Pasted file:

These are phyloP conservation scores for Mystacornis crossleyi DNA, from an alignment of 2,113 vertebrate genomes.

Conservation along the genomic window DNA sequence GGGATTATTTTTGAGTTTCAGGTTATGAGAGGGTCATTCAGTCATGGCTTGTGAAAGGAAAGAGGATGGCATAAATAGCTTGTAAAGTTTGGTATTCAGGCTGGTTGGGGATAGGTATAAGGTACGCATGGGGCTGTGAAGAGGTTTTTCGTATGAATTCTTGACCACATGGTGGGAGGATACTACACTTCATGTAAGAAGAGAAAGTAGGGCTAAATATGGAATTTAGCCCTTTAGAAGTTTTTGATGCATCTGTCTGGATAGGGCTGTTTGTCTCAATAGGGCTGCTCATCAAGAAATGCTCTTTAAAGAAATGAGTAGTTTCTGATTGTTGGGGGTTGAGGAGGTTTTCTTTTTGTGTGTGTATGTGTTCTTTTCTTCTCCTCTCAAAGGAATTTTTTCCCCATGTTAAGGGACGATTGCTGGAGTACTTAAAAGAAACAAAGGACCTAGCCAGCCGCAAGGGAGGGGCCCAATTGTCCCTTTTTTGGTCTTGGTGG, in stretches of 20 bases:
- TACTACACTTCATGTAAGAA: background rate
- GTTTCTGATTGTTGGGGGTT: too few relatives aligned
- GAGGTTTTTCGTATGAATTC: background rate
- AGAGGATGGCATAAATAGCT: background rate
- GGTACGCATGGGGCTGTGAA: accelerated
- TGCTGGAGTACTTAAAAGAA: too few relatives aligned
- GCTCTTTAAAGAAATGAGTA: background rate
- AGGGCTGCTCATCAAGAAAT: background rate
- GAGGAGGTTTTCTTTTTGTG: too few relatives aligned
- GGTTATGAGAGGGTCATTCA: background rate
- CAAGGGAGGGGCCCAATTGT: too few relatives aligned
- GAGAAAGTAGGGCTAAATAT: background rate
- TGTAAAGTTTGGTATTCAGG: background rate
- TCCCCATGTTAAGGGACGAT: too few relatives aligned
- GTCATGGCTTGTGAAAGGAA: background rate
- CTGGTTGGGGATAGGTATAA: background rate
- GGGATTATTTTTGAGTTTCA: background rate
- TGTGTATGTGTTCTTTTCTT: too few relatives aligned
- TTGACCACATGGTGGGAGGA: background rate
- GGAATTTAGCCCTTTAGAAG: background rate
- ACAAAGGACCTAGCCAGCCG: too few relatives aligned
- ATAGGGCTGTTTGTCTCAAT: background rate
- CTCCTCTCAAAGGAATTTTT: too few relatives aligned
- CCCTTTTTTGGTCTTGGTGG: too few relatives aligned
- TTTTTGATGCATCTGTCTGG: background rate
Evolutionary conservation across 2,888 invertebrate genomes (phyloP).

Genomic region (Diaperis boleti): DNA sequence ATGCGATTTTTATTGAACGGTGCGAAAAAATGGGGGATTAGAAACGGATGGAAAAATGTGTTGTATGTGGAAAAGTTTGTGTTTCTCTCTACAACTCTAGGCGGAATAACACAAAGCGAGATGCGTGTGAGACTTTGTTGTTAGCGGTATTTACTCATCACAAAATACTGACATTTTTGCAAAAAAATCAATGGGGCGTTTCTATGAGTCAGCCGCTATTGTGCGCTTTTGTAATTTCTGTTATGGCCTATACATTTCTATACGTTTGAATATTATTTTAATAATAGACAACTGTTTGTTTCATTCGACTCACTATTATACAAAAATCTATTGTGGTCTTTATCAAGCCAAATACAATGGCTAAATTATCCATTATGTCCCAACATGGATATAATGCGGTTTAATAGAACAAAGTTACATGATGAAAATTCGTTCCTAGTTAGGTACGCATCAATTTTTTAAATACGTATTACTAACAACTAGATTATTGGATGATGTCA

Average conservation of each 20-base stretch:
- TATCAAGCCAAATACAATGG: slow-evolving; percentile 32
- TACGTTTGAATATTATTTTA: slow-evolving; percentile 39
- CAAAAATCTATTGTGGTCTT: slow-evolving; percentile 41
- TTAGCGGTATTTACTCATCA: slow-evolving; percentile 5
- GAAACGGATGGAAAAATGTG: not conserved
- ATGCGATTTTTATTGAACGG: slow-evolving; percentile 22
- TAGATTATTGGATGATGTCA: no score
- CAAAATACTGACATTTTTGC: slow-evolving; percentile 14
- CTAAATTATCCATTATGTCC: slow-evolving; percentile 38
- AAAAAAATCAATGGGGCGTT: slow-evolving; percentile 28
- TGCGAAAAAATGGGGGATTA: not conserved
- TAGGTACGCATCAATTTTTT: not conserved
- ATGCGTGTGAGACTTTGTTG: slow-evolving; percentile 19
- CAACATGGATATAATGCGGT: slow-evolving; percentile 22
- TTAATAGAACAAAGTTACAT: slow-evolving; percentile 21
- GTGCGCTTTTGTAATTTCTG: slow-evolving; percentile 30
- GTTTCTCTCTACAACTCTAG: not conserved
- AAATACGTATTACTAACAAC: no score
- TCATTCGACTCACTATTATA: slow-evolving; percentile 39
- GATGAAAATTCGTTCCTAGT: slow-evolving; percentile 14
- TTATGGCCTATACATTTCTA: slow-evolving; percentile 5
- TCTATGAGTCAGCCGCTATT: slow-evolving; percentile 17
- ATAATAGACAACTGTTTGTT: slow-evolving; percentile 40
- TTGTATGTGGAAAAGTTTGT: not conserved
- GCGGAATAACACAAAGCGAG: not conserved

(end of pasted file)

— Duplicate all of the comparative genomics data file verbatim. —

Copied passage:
These are phyloP conservation scores for Mystacornis crossleyi DNA, from an alignment of 2,113 vertebrate genomes.

Conservation along the genomic window DNA sequence GGGATTATTTTTGAGTTTCAGGTTATGAGAGGGTCATTCAGTCATGGCTTGTGAAAGGAAAGAGGATGGCATAAATAGCTTGTAAAGTTTGGTATTCAGGCTGGTTGGGGATAGGTATAAGGTACGCATGGGGCTGTGAAGAGGTTTTTCGTATGAATTCTTGACCACATGGTGGGAGGATACTACACTTCATGTAAGAAGAGAAAGTAGGGCTAAATATGGAATTTAGCCCTTTAGAAGTTTTTGATGCATCTGTCTGGATAGGGCTGTTTGTCTCAATAGGGCTGCTCATCAAGAAATGCTCTTTAAAGAAATGAGTAGTTTCTGATTGTTGGGGGTTGAGGAGGTTTTCTTTTTGTGTGTGTATGTGTTCTTTTCTTCTCCTCTCAAAGGAATTTTTTCCCCATGTTAAGGGACGATTGCTGGAGTACTTAAAAGAAACAAAGGACCTAGCCAGCCGCAAGGGAGGGGCCCAATTGTCCCTTTTTTGGTCTTGGTGG, in stretches of 20 bases:
- TACTACACTTCATGTAAGAA: background rate
- GTTTCTGATTGTTGGGGGTT: too few relatives aligned
- GAGGTTTTTCGTATGAATTC: background rate
- AGAGGATGGCATAAATAGCT: background rate
- GGTACGCATGGGGCTGTGAA: accelerated
- TGCTGGAGTACTTAAAAGAA: too few relatives aligned
- GCTCTTTAAAGAAATGAGTA: background rate
- AGGGCTGCTCATCAAGAAAT: background rate
- GAGGAGGTTTTCTTTTTGTG: too few relatives aligned
- GGTTATGAGAGGGTCATTCA: background rate
- CAAGGGAGGGGCCCAATTGT: too few relatives aligned
- GAGAAAGTAGGGCTAAATAT: background rate
- TGTAAAGTTTGGTATTCAGG: background rate
- TCCCCATGTTAAGGGACGAT: too few relatives aligned
- GTCATGGCTTGTGAAAGGAA: background rate
- CTGGTTGGGGATAGGTATAA: background rate
- GGGATTATTTTTGAGTTTCA: background rate
- TGTGTATGTGTTCTTTTCTT: too few relatives aligned
- TTGACCACATGGTGGGAGGA: background rate
- GGAATTTAGCCCTTTAGAAG: background rate
- ACAAAGGACCTAGCCAGCCG: too few relatives aligned
- ATAGGGCTGTTTGTCTCAAT: background rate
- CTCCTCTCAAAGGAATTTTT: too few relatives aligned
- CCCTTTTTTGGTCTTGGTGG: too few relatives aligned
- TTTTTGATGCATCTGTCTGG: background rate
Evolutionary conservation across 2,888 invertebrate genomes (phyloP).

Genomic region (Diaperis boleti): DNA sequence ATGCGATTTTTATTGAACGGTGCGAAAAAATGGGGGATTAGAAACGGATGGAAAAATGTGTTGTATGTGGAAAAGTTTGTGTTTCTCTCTACAACTCTAGGCGGAATAACACAAAGCGAGATGCGTGTGAGACTTTGTTGTTAGCGGTATTTACTCATCACAAAATACTGACATTTTTGCAAAAAAATCAATGGGGCGTTTCTATGAGTCAGCCGCTATTGTGCGCTTTTGTAATTTCTGTTATGGCCTATACATTTCTATACGTTTGAATATTATTTTAATAATAGACAACTGTTTGTTTCATTCGACTCACTATTATACAAAAATCTATTGTGGTCTTTATCAAGCCAAATACAATGGCTAAATTATCCATTATGTCCCAACATGGATATAATGCGGTTTAATAGAACAAAGTTACATGATGAAAATTCGTTCCTAGTTAGGTACGCATCAATTTTTTAAATACGTATTACTAACAACTAGATTATTGGATGATGTCA

Average conservation of each 20-base stretch:
- TATCAAGCCAAATACAATGG: slow-evolving; percentile 32
- TACGTTTGAATATTATTTTA: slow-evolving; percentile 39
- CAAAAATCTATTGTGGTCTT: slow-evolving; percentile 41
- TTAGCGGTATTTACTCATCA: slow-evolving; percentile 5
- GAAACGGATGGAAAAATGTG: not conserved
- ATGCGATTTTTATTGAACGG: slow-evolving; percentile 22
- TAGATTATTGGATGATGTCA: no score
- CAAAATACTGACATTTTTGC: slow-evolving; percentile 14
- CTAAATTATCCATTATGTCC: slow-evolving; percentile 38
- AAAAAAATCAATGGGGCGTT: slow-evolving; percentile 28
- TGCGAAAAAATGGGGGATTA: not conserved
- TAGGTACGCATCAATTTTTT: not conserved
- ATGCGTGTGAGACTTTGTTG: slow-evolving; percentile 19
- CAACATGGATATAATGCGGT: slow-evolving; percentile 22
- TTAATAGAACAAAGTTACAT: slow-evolving; percentile 21
- GTGCGCTTTTGTAATTTCTG: slow-evolving; percentile 30
- GTTTCTCTCTACAACTCTAG: not conserved
- AAATACGTATTACTAACAAC: no score
- TCATTCGACTCACTATTATA: slow-evolving; percentile 39
- GATGAAAATTCGTTCCTAGT: slow-evolving; percentile 14
- TTATGGCCTATACATTTCTA: slow-evolving; percentile 5
- TCTATGAGTCAGCCGCTATT: slow-evolving; percentile 17
- ATAATAGACAACTGTTTGTT: slow-evolving; percentile 40
- TTGTATGTGGAAAAGTTTGT: not conserved
- GCGGAATAACACAAAGCGAG: not conserved